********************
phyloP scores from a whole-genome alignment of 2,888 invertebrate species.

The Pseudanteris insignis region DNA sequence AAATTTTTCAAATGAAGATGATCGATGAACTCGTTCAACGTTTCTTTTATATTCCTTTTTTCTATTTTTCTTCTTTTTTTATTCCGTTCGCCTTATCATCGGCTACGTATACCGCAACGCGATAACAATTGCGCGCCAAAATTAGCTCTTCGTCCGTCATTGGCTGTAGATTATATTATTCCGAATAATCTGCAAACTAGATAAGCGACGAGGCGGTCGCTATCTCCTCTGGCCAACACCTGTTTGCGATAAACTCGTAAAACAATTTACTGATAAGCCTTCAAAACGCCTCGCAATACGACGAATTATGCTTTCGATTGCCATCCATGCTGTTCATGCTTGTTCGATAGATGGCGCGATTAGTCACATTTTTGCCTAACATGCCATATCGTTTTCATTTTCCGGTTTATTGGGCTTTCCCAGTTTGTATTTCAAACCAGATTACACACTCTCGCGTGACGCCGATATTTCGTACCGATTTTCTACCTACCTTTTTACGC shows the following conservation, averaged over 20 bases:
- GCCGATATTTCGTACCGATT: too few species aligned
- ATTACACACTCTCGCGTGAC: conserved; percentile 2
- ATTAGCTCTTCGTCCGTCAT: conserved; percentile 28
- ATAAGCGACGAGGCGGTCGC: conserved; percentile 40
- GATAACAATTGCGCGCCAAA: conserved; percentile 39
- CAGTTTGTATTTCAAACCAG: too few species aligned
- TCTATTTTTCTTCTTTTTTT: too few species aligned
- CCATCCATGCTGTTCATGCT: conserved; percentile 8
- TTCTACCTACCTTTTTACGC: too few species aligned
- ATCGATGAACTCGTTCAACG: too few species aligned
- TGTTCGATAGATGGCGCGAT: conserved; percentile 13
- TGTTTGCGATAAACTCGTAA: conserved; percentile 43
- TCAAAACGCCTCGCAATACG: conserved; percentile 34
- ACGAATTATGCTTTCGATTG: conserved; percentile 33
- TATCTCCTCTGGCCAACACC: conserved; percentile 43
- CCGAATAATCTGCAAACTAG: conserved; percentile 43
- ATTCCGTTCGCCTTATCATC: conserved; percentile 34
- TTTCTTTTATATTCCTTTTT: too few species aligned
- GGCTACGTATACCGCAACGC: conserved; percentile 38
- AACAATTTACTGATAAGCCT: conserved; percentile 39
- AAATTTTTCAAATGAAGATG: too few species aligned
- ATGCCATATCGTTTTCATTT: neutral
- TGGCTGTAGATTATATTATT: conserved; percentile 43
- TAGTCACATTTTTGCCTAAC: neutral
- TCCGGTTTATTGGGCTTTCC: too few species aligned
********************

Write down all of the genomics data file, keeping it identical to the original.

phyloP scores from a whole-genome alignment of 2,888 invertebrate species.

The Pseudanteris insignis region DNA sequence AAATTTTTCAAATGAAGATGATCGATGAACTCGTTCAACGTTTCTTTTATATTCCTTTTTTCTATTTTTCTTCTTTTTTTATTCCGTTCGCCTTATCATCGGCTACGTATACCGCAACGCGATAACAATTGCGCGCCAAAATTAGCTCTTCGTCCGTCATTGGCTGTAGATTATATTATTCCGAATAATCTGCAAACTAGATAAGCGACGAGGCGGTCGCTATCTCCTCTGGCCAACACCTGTTTGCGATAAACTCGTAAAACAATTTACTGATAAGCCTTCAAAACGCCTCGCAATACGACGAATTATGCTTTCGATTGCCATCCATGCTGTTCATGCTTGTTCGATAGATGGCGCGATTAGTCACATTTTTGCCTAACATGCCATATCGTTTTCATTTTCCGGTTTATTGGGCTTTCCCAGTTTGTATTTCAAACCAGATTACACACTCTCGCGTGACGCCGATATTTCGTACCGATTTTCTACCTACCTTTTTACGC shows the following conservation, averaged over 20 bases:
- GCCGATATTTCGTACCGATT: too few species aligned
- ATTACACACTCTCGCGTGAC: conserved; percentile 2
- ATTAGCTCTTCGTCCGTCAT: conserved; percentile 28
- ATAAGCGACGAGGCGGTCGC: conserved; percentile 40
- GATAACAATTGCGCGCCAAA: conserved; percentile 39
- CAGTTTGTATTTCAAACCAG: too few species aligned
- TCTATTTTTCTTCTTTTTTT: too few species aligned
- CCATCCATGCTGTTCATGCT: conserved; percentile 8
- TTCTACCTACCTTTTTACGC: too few species aligned
- ATCGATGAACTCGTTCAACG: too few species aligned
- TGTTCGATAGATGGCGCGAT: conserved; percentile 13
- TGTTTGCGATAAACTCGTAA: conserved; percentile 43
- TCAAAACGCCTCGCAATACG: conserved; percentile 34
- ACGAATTATGCTTTCGATTG: conserved; percentile 33
- TATCTCCTCTGGCCAACACC: conserved; percentile 43
- CCGAATAATCTGCAAACTAG: conserved; percentile 43
- ATTCCGTTCGCCTTATCATC: conserved; percentile 34
- TTTCTTTTATATTCCTTTTT: too few species aligned
- GGCTACGTATACCGCAACGC: conserved; percentile 38
- AACAATTTACTGATAAGCCT: conserved; percentile 39
- AAATTTTTCAAATGAAGATG: too few species aligned
- ATGCCATATCGTTTTCATTT: neutral
- TGGCTGTAGATTATATTATT: conserved; percentile 43
- TAGTCACATTTTTGCCTAAC: neutral
- TCCGGTTTATTGGGCTTTCC: too few species aligned